Every loan comes with interest, the extra amount you have to pay for the privilege of borrowing money. The interest rates on loans can vary widely, which results in different loans, even for the same amount of money, costing a different amount.
One thing that is less known is that many loans charge fees. These fees are charged on top of any interest that you pay.
There are a variety of fees that might be included in a personal loan, such as:
Common Personal Loan Fees
|Type of fee||Typical cost|
|Application fee||$25 to $50|
|Origination fee||1% to 6% of the loan amount|
|Prepayment penalty||2% to 5% of the loan amount|
|Late payment fee||$25 to $50 or 3% to 5% of monthly payment|
|Returned check fee||$20 to $50|
|Payment protection insurance||1% of the loan amount|
The size of these fees varies based on the loan. Additionally, not all loans charge every fee.
Some loans don't have most of these fees. Finding the best loan involves a combination of comparing interest rates and the fees charged.
Learn everything you need to know about personal loan fees and how you can minimize or avoid them.
1. Application Fee
One common type of fee that is charged by personal loan providers is the application fee. An application fee is paid when you submit your application before you even get a decision on the loan. Usually, this is a small, flat fee in the $25 to $50 range.
This kind of fee can be annoying to deal with because you might pay the fee and not even get a loan. Still, it is understandable that lenders would want to charge an application fee.
Processing a loan application isn’t free. The lender has to pay employees to look over the application, pay fees for getting a copy of your credit report, and other administrative costs.
Look for lenders that don’t charge this fee.
If you must apply for a loan with an application fee, make sure you’ll qualify. You don’t want to be in a situation where you’ve spent hundreds of dollars applying for loans and never got approved.
Top U.S. Lenders With No Application Fee
2. Origination Fee
Origination fees are another common personal loan fee. They are charged when your loan is approved and the money is sent to your account.
Generally, these fees are charged as a percentage of the amount you borrow.
For example, if you apply for a $20,000 loan that has a 4% origination fee, the fee will be $800. If you borrowed $10,000, the fee would be $400.
You still receive the full amount of the loan, but your first bill will show the amount borrowed, plus the fee as the balance. You’ll be charged interest on the amount of the fee as well, making this a doubly painful fee.
Usually, origination fees range from 1% to 6% of the loan’s total amount.
Lenders charge origination fees as a way to improve reduce their risk and improve profits. They also help lenders advertise lower interest rates.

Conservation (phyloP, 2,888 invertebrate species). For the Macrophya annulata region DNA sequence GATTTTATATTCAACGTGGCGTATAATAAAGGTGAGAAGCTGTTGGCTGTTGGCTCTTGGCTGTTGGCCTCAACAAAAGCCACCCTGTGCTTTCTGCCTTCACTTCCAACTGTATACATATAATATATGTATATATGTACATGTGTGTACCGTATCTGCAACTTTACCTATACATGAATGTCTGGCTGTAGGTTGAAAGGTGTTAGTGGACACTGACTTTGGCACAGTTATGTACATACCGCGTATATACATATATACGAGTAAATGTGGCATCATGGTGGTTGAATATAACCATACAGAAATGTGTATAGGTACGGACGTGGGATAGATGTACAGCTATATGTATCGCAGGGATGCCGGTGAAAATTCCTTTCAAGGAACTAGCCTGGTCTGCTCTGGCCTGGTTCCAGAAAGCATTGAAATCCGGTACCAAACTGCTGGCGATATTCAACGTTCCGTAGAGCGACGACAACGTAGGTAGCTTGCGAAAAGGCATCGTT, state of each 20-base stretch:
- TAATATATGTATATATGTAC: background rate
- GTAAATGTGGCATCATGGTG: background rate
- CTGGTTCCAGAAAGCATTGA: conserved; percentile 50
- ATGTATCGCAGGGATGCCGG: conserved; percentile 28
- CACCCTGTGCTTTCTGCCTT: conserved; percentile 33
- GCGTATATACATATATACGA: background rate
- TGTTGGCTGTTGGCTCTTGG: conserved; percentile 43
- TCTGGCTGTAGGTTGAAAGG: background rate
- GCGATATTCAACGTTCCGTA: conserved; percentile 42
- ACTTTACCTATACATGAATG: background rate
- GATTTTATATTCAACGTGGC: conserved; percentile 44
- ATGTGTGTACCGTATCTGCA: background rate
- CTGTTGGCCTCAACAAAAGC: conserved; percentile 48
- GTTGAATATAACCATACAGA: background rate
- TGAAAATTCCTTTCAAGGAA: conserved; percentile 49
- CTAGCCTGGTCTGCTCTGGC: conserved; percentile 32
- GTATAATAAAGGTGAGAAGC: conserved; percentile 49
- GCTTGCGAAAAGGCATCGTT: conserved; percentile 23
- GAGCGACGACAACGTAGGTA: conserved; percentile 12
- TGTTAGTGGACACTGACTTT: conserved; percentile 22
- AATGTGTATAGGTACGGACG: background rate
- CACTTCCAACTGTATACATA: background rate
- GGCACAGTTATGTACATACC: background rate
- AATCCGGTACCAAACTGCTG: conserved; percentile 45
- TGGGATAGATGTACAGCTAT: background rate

If lenders can make the same amount by reducing the interest rate but adding an origination fee, they can advertise the low rate to generate more business.
Origination Fees From Top U.S. Lenders
|Avant||1.50% to 4.75%|
|Best Egg||0.99% to 5.99%|
|LendingClub||1.0% to 6.0%|
|OneMain Financial||Varies by state|
|Payoff||2.0% to 5.0%|
|Prosper||1.0% to 5.0%|
|RocketLoans||1.0% to 6.0%|
|Upstart||0% to 8.0%|
3. Prepayment Penalty
Prepayment fees are less common than other fees, but still, something to watch out for.
Prepayment fees are assessed when you pay your loan off ahead of schedule. So, if you took out a 3-year loan and paid it off in 2 years, you could be charged this fee.
It might seem like this fee doesn’t make sense because the lender is getting all of its money back, and early to boot. If you think about it from the lender’s perspective, it does make some sense.
The lender is banking on the profit it will earn from your loan. If you pay the loan back early, the lender makes less in profit, so it wants to recoup some of the lost potential profit.
Usually, prepayment penalties amount to 2-5% of the loan amount.
If you do plan to pay the loan early, make sure any additional payments you make are being handled properly by your lender.
Some lenders automatically use extra payments to cover interest charges rather than principal. In this case, you won’t pay off the loan early, even if you’re sending extra money with every payment.
For example, you have a loan with a $250 monthly payment. Each month, you send $300 to the loan.
If the lender applies the full amount to the loan’s principal, the extra $50 will be deducted from your balance immediately.
That will result in a lower minimum payment the next month, and a short payoff time if you continue with your $250+ payments.
If the lender applies the payments to interest, the extra $50 will be held by the lender. As interest accrues, the $50 will be used to pay it off.
The difference is significant because interest accrues based on the balance of your loan.